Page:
Constraint1 = on
Constraint1 = off
Thus, when Constraint1 is fixed to on, the marginal probabilities of the four configurations of Cause1 and Cause2 are obtained when the constraint is used, as set out in Table 6 below:
When Problem 401 is observed to be present (in the yes state), the configurations where either both Cause1 402 and Cause2 403 are present or both of them are not present are ruled out, leaving correct probabilities to configurations where one of the causes is in the yes state by normalizing over 0.04 and 0.06, i.e., obtaining 0.4 and 0.6. When Problem 401 is not observed, the constraint will enforce the wanted distribution on Problem 401, i.e., (yes: 0.1, no: 0.9).
The second constraint variable, Constraint2 407 acts in a similar way to enforce the single-fault assumption and the correct probabilities on the subcauses 404 and 405. Thus, when Cause1 402 is present, the subcauses will have the probabilities specified by the experts, 0.2 and 0.8.
In general, the constraints can be used to enforce the wanted prior probabilities on all variables given the single-fault assumption. As an example, assume that the prior probability f or Problem=yes is z. Also, assume that given Problem=yes, the probability of Cause1=yes is x (and 1−x for Cause2). If then Constraint1 406 is given the probability table in Table 3, the prior probabilities of Problem=yes, Cause1=yes and Cause2=yes will be as desired after fixing Constraint1 in the state on. This is illustrated by Table 7 below:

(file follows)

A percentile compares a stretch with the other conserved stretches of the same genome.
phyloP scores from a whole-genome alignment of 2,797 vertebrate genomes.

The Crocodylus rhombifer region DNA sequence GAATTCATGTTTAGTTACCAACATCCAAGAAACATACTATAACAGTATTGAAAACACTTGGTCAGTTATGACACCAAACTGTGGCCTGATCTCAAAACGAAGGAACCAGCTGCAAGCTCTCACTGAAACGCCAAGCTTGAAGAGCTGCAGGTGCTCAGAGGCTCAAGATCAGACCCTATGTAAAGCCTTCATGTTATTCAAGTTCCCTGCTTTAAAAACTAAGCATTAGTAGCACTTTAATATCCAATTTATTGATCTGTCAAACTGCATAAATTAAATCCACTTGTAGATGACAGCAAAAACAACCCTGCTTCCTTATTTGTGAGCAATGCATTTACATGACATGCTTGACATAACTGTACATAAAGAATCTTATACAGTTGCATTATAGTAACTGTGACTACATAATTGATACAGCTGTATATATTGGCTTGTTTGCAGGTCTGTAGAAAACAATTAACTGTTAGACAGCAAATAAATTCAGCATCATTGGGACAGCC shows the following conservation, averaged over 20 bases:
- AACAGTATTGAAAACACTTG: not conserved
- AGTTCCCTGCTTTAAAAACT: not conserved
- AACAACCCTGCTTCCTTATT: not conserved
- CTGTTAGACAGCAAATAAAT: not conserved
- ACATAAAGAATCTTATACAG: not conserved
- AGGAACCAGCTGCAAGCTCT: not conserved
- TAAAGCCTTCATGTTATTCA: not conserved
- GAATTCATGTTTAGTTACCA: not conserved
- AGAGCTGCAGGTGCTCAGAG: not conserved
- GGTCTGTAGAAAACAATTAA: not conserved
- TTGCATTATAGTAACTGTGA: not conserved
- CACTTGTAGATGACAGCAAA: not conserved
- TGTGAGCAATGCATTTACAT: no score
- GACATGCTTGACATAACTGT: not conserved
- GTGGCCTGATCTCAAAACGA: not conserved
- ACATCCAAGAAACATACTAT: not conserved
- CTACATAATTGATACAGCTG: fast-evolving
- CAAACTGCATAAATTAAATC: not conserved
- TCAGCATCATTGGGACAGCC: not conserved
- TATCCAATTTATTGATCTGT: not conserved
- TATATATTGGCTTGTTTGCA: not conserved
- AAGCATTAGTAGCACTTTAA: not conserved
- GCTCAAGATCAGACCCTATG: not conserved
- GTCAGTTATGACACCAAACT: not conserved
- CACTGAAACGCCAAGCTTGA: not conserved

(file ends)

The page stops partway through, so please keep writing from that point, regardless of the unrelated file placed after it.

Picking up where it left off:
Constraint1 = on
Constraint1 = off
Using the probabilities in Table 7 for Constraint1 406 and fixing it to the on state enforces the correct prior probabilities on Problem 401. The yes state of Problem 401 corresponds to either Cause1 402 or Cause2 403 being in their yes state with a probability of xz+(1−x)z=z. The no state of Problem 401 corresponds to both Cause1 402 and Cause2 403 being in their no state with a probability of (1−z). Thus Problem 401 will have the prior probabilities (z,1−z) as desired.
Fixing Problem 401 in its yes state enforces the correct prior probabilities on both Cause1 402 and Cause2 403. When Problem=yes, only the configurations where one of both Cause1 402 and Cause2 403 is in their yes state are allowed. The configuration where Cause1=yes gets a probability of xz in Table 3, and the configuration where Cause2=yes gets a probability of (1−x)z. Normalizing these probabilities yields the wanted prior probabilities for either Cause1 or Cause2 being the cause: (x,1−x).
In a similar manner probability tables for constraints on causes with subcauses can be constructed. If, in FIG. 4, the probability of Cause1=yes is estimated to z, and the probabilities of the subcauses, Subcause, and Subcause2 given Cause1=yes are estimated to x and 1−x, the probability table of Constraint2 can be found with Table 4. The only differences from Table 3, are that the last column now has a uniform distribution, and that z is not a parameter. If Table 3 had been used instead, both Constraint1 and Constraint2 would have enforced the wanted prior probabilities on Cause1 yielding the wrong results. Thus, Constraint2 enforces a uniform distribution on Cause1 leaving it up to Constraint1 to enforce the correct distribution on Cause1 . Table 8 below is a probability table for enforcing correct prior probabilities on causes with subcauses.